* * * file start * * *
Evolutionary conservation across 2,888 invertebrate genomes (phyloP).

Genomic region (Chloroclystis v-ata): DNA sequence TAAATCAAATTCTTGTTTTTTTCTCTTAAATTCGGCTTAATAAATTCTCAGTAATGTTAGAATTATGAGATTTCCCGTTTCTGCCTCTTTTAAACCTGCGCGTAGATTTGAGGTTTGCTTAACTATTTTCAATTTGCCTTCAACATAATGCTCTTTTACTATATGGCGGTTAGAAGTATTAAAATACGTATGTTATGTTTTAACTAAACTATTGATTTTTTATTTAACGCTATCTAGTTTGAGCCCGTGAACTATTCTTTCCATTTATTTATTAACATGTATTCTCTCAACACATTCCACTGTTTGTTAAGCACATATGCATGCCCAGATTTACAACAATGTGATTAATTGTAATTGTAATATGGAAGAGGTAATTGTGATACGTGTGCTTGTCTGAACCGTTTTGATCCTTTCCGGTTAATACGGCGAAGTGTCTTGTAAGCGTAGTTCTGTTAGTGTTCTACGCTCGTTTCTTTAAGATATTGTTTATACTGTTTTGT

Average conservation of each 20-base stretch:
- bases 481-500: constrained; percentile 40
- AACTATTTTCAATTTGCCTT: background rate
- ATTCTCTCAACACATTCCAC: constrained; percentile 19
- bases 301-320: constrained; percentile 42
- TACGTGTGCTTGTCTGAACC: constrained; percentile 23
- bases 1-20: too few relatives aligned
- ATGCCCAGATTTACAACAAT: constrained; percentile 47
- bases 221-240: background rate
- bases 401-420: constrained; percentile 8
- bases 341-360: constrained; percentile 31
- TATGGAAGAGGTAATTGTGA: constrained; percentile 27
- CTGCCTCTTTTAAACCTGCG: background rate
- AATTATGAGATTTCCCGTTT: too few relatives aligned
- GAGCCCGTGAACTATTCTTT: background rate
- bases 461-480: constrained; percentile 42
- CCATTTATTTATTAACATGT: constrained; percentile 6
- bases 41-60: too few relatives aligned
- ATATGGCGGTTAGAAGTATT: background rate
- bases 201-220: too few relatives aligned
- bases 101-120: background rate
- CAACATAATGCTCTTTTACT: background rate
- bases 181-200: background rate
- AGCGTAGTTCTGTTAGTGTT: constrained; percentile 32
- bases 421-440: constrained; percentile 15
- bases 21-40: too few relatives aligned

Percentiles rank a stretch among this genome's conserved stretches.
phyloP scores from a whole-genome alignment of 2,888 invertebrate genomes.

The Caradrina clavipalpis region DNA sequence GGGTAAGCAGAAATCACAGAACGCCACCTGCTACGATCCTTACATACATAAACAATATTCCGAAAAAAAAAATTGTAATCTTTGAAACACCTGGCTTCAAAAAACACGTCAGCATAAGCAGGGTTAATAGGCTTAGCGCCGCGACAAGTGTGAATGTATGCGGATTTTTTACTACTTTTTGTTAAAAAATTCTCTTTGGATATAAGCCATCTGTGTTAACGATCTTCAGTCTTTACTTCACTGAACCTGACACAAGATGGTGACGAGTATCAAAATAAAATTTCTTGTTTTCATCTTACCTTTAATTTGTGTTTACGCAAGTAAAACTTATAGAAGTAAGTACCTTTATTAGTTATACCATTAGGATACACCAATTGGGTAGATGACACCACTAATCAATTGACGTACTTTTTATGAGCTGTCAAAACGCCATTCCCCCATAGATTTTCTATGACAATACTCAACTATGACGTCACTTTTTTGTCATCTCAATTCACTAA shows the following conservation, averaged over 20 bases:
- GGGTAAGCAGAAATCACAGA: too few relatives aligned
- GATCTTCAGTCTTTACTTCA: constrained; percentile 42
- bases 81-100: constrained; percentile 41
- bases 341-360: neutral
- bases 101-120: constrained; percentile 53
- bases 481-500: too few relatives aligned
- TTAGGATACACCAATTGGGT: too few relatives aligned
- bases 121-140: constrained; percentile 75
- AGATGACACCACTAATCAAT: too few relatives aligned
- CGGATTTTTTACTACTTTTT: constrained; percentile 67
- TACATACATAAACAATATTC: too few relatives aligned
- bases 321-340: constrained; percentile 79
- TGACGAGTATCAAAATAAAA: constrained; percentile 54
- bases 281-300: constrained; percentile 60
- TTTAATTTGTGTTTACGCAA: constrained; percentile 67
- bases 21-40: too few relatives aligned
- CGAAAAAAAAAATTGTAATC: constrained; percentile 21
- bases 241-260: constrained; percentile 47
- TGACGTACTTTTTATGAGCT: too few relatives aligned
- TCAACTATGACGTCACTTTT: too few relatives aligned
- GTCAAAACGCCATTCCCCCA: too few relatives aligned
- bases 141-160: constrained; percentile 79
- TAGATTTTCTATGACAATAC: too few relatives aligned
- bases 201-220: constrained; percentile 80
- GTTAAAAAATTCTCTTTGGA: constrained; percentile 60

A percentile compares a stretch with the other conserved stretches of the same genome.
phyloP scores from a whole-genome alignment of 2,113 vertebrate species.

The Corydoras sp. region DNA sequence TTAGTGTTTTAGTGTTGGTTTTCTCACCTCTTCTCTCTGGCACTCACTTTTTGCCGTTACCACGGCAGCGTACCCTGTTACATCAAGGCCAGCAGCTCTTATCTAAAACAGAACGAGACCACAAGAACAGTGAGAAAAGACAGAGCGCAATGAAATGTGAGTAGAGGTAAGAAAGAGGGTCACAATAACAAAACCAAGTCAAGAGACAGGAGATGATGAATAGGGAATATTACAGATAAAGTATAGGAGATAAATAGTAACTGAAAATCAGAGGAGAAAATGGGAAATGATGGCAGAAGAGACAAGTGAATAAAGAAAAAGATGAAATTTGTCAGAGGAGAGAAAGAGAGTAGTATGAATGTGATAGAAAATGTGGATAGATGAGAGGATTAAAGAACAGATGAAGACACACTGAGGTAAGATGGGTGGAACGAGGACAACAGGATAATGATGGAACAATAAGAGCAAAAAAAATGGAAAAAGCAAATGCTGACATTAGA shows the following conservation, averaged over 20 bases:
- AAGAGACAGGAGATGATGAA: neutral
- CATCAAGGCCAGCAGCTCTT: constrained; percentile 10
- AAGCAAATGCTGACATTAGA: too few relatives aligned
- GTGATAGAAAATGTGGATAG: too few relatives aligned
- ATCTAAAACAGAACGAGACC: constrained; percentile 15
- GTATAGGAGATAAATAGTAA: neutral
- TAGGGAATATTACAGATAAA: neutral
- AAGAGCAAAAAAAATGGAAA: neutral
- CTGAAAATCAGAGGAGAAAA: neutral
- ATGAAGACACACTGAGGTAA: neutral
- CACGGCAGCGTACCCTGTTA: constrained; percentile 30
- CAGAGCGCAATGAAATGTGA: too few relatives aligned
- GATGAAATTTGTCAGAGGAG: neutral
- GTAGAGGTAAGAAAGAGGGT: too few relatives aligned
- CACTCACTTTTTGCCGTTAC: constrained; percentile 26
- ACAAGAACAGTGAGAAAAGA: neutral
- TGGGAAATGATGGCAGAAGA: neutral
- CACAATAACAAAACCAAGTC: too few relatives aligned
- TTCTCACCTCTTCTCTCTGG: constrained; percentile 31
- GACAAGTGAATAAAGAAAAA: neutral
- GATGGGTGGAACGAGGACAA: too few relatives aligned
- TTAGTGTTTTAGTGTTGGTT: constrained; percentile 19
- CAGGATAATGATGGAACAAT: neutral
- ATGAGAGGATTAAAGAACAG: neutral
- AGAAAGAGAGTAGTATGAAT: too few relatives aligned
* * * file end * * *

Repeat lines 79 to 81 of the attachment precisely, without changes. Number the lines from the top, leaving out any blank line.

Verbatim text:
- GACAAGTGAATAAAGAAAAA: neutral
- GATGGGTGGAACGAGGACAA: too few relatives aligned
- TTAGTGTTTTAGTGTTGGTT: constrained; percentile 19